The top 10 call centre haggling tips. Martin Lewis recommends the following, which I endorse. If you don’t ask you don’t get. these tips apply to almost all forms of haggling.

This is more art than science – but as discounting is factored into firms’ pricing models, it’s worth trying to tap into it.
1 Timing is crucial
Haggling works best when you’re near or beyond the end of your contract. If not, you’re trapped and have little wiggle room. Don’t call at the busiest times – usually any time Monday, lunchtimes, month ends and starts, and just after people get home from work – they’ll have less time to spend with you.
2 Benchmark the cheapest deals
It’s important to have a factual arsenal. Research the deals, discounts and codes it and its competitors are offering to act as a basis for negotiation. Here’s some sector-by-sector help.
• Broadband & home phone: ask for your MAC (Migration Authorisation Code), which is needed to switch. It’ll spook your existing firm into thinking you’re leaving. Benchmark price: new customer deals can be £10/month for broadband and line rent combined; see mse.me/broadband for deals.
• Mobile phones: the market’s deflationary, so excluding handset costs you should pay less each contract end. Benchmark price: there are £15/month Sim-only deals giving unlimited calls, unlimited texts and a high data limit; if you’re paying more, ask yourself why? Use billmonitor.co.uk or mobilephonechecker.co.uk to check.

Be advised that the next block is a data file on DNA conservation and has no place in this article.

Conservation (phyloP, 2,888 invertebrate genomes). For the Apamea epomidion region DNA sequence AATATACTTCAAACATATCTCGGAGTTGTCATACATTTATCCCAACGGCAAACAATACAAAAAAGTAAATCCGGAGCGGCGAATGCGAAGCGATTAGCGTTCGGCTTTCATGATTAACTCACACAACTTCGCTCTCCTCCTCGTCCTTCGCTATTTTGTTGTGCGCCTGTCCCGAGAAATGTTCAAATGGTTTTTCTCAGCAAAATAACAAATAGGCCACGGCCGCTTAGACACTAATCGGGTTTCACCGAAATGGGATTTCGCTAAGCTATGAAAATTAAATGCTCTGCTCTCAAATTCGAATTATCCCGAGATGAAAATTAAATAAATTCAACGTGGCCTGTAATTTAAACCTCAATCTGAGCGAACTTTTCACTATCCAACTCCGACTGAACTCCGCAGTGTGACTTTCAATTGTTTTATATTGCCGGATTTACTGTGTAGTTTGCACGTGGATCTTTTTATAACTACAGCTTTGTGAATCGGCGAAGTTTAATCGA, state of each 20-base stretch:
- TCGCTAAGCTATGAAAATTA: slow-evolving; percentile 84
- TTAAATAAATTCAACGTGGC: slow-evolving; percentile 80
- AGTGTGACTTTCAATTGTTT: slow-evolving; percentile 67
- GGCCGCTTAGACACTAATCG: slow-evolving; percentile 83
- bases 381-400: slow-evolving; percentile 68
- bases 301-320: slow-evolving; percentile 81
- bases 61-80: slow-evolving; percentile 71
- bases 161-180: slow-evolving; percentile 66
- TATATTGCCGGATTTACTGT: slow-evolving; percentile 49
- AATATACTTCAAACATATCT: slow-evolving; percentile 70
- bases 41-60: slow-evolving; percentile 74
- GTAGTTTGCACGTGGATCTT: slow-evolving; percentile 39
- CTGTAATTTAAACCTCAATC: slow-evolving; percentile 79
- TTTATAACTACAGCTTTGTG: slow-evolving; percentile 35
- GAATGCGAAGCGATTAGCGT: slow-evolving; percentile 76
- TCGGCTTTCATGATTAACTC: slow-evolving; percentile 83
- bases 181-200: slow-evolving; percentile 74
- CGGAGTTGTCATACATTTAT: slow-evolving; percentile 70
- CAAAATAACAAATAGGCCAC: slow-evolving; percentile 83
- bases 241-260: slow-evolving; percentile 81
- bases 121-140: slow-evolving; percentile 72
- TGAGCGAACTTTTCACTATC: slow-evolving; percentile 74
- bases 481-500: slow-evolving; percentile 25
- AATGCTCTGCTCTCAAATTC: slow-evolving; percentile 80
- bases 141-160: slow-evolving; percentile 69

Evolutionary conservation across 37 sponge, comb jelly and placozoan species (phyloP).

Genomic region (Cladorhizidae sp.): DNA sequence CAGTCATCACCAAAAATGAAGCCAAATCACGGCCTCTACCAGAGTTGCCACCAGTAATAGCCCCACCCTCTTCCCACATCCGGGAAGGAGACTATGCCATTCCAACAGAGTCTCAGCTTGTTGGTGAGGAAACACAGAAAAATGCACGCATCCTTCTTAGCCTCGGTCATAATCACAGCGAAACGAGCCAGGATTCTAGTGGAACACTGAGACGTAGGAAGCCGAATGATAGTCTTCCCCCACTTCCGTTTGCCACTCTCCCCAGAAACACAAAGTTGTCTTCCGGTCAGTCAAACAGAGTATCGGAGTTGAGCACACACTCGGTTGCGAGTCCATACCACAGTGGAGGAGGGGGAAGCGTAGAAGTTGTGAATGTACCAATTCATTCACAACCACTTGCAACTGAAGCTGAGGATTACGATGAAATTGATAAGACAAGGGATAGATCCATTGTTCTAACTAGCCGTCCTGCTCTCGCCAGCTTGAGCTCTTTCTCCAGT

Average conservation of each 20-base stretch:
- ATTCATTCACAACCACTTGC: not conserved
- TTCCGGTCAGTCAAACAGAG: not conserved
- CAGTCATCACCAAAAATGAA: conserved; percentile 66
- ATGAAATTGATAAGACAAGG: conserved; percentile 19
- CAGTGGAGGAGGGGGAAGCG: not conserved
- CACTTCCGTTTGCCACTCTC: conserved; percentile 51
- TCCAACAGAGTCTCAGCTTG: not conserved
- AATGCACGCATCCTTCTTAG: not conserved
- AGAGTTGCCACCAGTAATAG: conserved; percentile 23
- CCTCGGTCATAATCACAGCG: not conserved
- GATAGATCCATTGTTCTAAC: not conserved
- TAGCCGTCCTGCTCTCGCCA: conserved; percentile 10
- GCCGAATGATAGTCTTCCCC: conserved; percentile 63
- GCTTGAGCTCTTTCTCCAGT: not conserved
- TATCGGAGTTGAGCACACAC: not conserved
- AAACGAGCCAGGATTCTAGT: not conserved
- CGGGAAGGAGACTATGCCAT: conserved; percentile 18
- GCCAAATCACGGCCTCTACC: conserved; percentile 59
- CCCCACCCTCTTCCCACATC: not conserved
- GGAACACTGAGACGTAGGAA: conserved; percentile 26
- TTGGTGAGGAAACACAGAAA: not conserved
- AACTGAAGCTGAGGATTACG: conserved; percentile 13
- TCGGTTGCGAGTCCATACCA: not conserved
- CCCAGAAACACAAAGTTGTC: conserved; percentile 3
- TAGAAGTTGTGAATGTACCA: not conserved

• Digital TV: Do a channel audit of what you really watch and ditch the rest. Benchmark price: Freeview is free, others vary hugely, but 50pc off Sky codes can sometimes be found. Current deals at mse.me/digitalTV.
• Breakdown cover: It’s not just the AA and RAC, think wider. Benchmark price: Basic cover for new customers can be less than £20 a year if you go through cashback sites such as topcashback.com and quidco.com.
• Car and home insurance: always do a full market comparison, then take that price back to your insurer to match and beat it. Without doing so you’re often overpaying, even after haggling.